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Carrie and Fred understand that although we have so much in common, we’re each so beautifully unique and different. To help us navigate those differences, Portlandia has found an easy and honest way to embrace our special selves in the form of a progressive new traffic system: a specific lane for every kind of driver. It’s all in honor of the show’s 8th and final season, and it’s all presented by Subaru.

Ready to find out who you really are? Match your personality to a lane and hop on the expressway to self-understanding.

Lane 10: Trucks Piled With Junk

Your junk is falling out of your trunk. Shake a tail light, people — this lane is for you.

Lane 33: Twins

You’re like a Gemini, but waaaay more pedestrian. Maybe you and a friend just wear the same outfits a lot. Who cares, it’s just twinning enough to make you feel special.

Lane 27: Broken Windows

Bad luck follows you around and everyone knows it. Your proverbial seat is always damp from proverbial rain. Is this the universe telling you to swallow your pride? Yes.

Lane 69: Filthy Cars

You’re all about convenience. Getting your car washed while you drive is a no-brainer.

Lane 43: Newly Divorced Singles

It’s been a while since you’ve driven alone, and you don’t know the rules of the road anymore. What’s too fast? What’s too slow? Are you sending the right signals? Don’t worry, the breakdown lane is nearby if you need it.

Still can’t find a lane to match your personality? Check out all the videos here. And see the final season of Portlandia this spring on IFC.

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Last-Minute Holiday Gift Guide

Hits from the '80s are on repeat all Christmas Eve and Day on IFC.

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GIFs via Giphy, Photos via The Everett Collection

It’s the final countdown to Christmas and thanks to IFC’s movie marathon all Christmas Eve and Christmas Day, you can revel in classic ’80s films AND find inspiration for your last-minute gifts. Here are our recommendations, if you need a head start:

Musical Instrument

Great analog entertainment substitute when you refuse to give your kid the Nintendo Switch they’ve been drooling over.

Breakfast In Bed

Any significant other or child would appreciate these Uncle Buck-approved flapjacks. Just make sure you’re not stuck on clean up duty.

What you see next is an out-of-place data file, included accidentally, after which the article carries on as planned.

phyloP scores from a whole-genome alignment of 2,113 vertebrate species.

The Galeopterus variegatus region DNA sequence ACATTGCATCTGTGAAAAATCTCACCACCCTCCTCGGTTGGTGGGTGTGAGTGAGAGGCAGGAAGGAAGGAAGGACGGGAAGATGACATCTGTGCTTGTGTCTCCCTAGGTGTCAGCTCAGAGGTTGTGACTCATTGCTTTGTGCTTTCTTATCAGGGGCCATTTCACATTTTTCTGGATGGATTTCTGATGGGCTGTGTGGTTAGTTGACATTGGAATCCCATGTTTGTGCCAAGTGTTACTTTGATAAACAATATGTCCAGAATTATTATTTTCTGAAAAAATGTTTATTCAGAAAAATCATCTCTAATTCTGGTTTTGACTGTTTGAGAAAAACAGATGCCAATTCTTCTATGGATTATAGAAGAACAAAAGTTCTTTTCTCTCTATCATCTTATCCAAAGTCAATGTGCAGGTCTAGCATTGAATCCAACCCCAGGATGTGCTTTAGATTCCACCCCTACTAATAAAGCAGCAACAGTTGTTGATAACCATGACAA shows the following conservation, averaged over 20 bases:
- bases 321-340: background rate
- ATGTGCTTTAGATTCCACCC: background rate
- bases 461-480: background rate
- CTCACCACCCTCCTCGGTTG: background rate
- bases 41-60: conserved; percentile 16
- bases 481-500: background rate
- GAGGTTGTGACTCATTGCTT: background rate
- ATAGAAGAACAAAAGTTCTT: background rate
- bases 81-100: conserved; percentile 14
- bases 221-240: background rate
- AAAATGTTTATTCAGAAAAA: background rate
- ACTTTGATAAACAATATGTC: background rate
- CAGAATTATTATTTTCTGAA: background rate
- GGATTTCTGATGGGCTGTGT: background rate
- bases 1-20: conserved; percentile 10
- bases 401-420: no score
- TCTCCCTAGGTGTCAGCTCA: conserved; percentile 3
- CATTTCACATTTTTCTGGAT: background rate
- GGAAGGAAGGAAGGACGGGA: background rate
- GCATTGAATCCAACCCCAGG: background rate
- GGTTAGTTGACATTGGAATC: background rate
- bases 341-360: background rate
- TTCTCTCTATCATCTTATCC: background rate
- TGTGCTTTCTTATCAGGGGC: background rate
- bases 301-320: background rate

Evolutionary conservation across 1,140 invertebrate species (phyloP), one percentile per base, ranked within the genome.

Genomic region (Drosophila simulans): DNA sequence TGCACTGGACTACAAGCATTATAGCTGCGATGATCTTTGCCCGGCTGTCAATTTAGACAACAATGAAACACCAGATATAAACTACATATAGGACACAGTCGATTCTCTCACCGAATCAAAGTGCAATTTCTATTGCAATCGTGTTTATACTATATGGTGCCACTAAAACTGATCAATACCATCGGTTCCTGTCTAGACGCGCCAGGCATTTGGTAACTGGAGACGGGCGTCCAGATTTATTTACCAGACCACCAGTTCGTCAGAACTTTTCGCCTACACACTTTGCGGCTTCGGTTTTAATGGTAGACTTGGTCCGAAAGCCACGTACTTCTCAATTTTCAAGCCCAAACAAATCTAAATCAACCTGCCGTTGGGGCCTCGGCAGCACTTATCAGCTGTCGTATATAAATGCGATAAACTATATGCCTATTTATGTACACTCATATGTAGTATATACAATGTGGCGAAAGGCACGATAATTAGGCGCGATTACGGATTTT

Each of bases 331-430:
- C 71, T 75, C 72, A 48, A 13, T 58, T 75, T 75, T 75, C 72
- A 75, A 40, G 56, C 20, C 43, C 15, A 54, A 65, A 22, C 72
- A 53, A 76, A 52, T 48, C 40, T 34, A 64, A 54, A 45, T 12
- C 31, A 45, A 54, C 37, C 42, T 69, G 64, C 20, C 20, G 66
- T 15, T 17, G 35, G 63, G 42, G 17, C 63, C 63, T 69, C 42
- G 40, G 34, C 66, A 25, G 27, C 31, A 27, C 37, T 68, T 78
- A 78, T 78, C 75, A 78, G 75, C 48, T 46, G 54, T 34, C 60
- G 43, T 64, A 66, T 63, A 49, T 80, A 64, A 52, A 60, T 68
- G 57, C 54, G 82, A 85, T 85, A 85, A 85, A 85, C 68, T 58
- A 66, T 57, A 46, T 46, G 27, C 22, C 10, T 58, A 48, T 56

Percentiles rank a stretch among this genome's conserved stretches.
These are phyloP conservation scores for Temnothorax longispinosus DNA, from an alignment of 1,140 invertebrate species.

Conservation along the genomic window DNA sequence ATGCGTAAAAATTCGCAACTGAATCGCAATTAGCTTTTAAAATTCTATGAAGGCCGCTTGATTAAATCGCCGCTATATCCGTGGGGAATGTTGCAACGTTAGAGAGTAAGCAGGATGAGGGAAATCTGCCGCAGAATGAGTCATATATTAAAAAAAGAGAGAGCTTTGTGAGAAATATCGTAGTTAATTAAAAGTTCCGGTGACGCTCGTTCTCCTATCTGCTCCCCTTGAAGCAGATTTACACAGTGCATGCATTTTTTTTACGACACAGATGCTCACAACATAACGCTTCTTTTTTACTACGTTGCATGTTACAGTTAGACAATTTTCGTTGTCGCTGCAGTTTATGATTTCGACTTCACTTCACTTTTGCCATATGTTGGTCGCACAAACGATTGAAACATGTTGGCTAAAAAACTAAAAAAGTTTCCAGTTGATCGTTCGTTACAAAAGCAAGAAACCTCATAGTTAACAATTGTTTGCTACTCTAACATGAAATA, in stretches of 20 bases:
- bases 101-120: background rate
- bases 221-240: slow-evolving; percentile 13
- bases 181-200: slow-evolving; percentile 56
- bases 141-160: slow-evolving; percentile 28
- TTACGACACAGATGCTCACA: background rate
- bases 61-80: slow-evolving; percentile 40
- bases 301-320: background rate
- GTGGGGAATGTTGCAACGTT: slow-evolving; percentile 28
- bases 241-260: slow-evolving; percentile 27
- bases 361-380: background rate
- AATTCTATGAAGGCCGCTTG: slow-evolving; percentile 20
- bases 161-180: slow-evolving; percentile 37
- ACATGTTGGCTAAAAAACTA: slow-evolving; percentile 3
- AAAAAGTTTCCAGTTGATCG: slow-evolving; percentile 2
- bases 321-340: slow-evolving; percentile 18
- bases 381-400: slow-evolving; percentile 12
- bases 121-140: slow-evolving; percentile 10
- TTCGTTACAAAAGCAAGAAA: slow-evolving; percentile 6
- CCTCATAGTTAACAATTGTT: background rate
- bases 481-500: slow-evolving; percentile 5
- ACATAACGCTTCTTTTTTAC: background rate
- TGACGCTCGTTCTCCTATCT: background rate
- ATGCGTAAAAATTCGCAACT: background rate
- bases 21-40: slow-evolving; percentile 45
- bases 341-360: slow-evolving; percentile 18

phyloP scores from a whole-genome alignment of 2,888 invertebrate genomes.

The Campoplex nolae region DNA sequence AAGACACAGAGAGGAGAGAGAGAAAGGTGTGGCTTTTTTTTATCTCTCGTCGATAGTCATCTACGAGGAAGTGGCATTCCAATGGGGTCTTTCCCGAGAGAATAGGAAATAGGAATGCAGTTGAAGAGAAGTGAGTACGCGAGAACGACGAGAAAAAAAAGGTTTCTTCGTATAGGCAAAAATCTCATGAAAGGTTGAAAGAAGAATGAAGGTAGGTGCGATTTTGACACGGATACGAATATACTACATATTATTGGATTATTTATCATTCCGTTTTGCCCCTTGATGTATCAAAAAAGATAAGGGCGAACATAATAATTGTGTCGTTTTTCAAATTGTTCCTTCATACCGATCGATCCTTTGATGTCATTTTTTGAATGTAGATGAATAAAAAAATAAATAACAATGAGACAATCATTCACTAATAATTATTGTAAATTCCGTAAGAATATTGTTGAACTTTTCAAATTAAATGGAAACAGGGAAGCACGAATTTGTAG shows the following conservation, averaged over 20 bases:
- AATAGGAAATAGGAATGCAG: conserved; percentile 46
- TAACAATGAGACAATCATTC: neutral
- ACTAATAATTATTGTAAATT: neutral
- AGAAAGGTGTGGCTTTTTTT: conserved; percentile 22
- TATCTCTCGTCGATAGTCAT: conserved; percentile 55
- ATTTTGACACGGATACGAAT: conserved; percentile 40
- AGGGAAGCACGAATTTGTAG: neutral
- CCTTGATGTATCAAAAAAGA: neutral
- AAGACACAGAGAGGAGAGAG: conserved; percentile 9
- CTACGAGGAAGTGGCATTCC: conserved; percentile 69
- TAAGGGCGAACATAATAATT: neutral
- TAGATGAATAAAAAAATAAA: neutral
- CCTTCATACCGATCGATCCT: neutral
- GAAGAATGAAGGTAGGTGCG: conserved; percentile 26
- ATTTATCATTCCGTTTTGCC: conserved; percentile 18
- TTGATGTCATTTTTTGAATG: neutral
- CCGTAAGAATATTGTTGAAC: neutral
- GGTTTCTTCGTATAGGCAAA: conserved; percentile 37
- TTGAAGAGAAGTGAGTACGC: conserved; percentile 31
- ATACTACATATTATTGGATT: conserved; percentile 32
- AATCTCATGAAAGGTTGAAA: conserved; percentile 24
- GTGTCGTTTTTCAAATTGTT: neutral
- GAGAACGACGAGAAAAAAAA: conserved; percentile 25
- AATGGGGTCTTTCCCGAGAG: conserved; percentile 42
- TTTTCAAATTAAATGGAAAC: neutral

Cocktail Supplies

You’ll need them to get through the holidays.

Dance Lessons

So you can learn to shake-shake-shake (unless you know ghosts willing to lend a hand).

Comfy Clothes

With all the holiday meals, there may be some…embigenning.



Get even more great inspiration all Christmas Eve and Day on IFC, and remember…

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A-O Rewind

Celebrating Portlandia One Sketch at a Time

The final season of Portlandia approaches.

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GIFs via Giphy

Most people measure time in minutes, hours, days, years…At IFC, we measure it in sketches. And nothing takes us way (waaaaaay) back like Portlandia sketches. Yes, there’s a Portlandia milepost from every season that changed the way we think, behave, and pickle things. In honor of Portlandia’s 8th and final season, Subaru presents a few of our favorites.

via GIPHY

Put A Bird On It

Portlandia enters the pop-culture lexicon and inspires us to put birds on literally everything.

Colin the Chicken

Who’s your chicken, really? Behold the emerging locavore trend captured perfectly to the nth degree.

Dream Of The ’90s

This treatise on Portland made it clear that “the dream” was alive and well.

No You Go

We Americans spend most of our lives in cars. Fortunately, there’s a Portlandia sketch for every automotive situation.

A-O River!

We learned all our outdoor survival skills from Kath and Dave.

One More Episode

The true birth of binge watching, pre-Netflix. And what you’ll do once Season 8 premieres.

Catch up on Portlandia’s best moments before the 8th season premieres January 18th on IFC.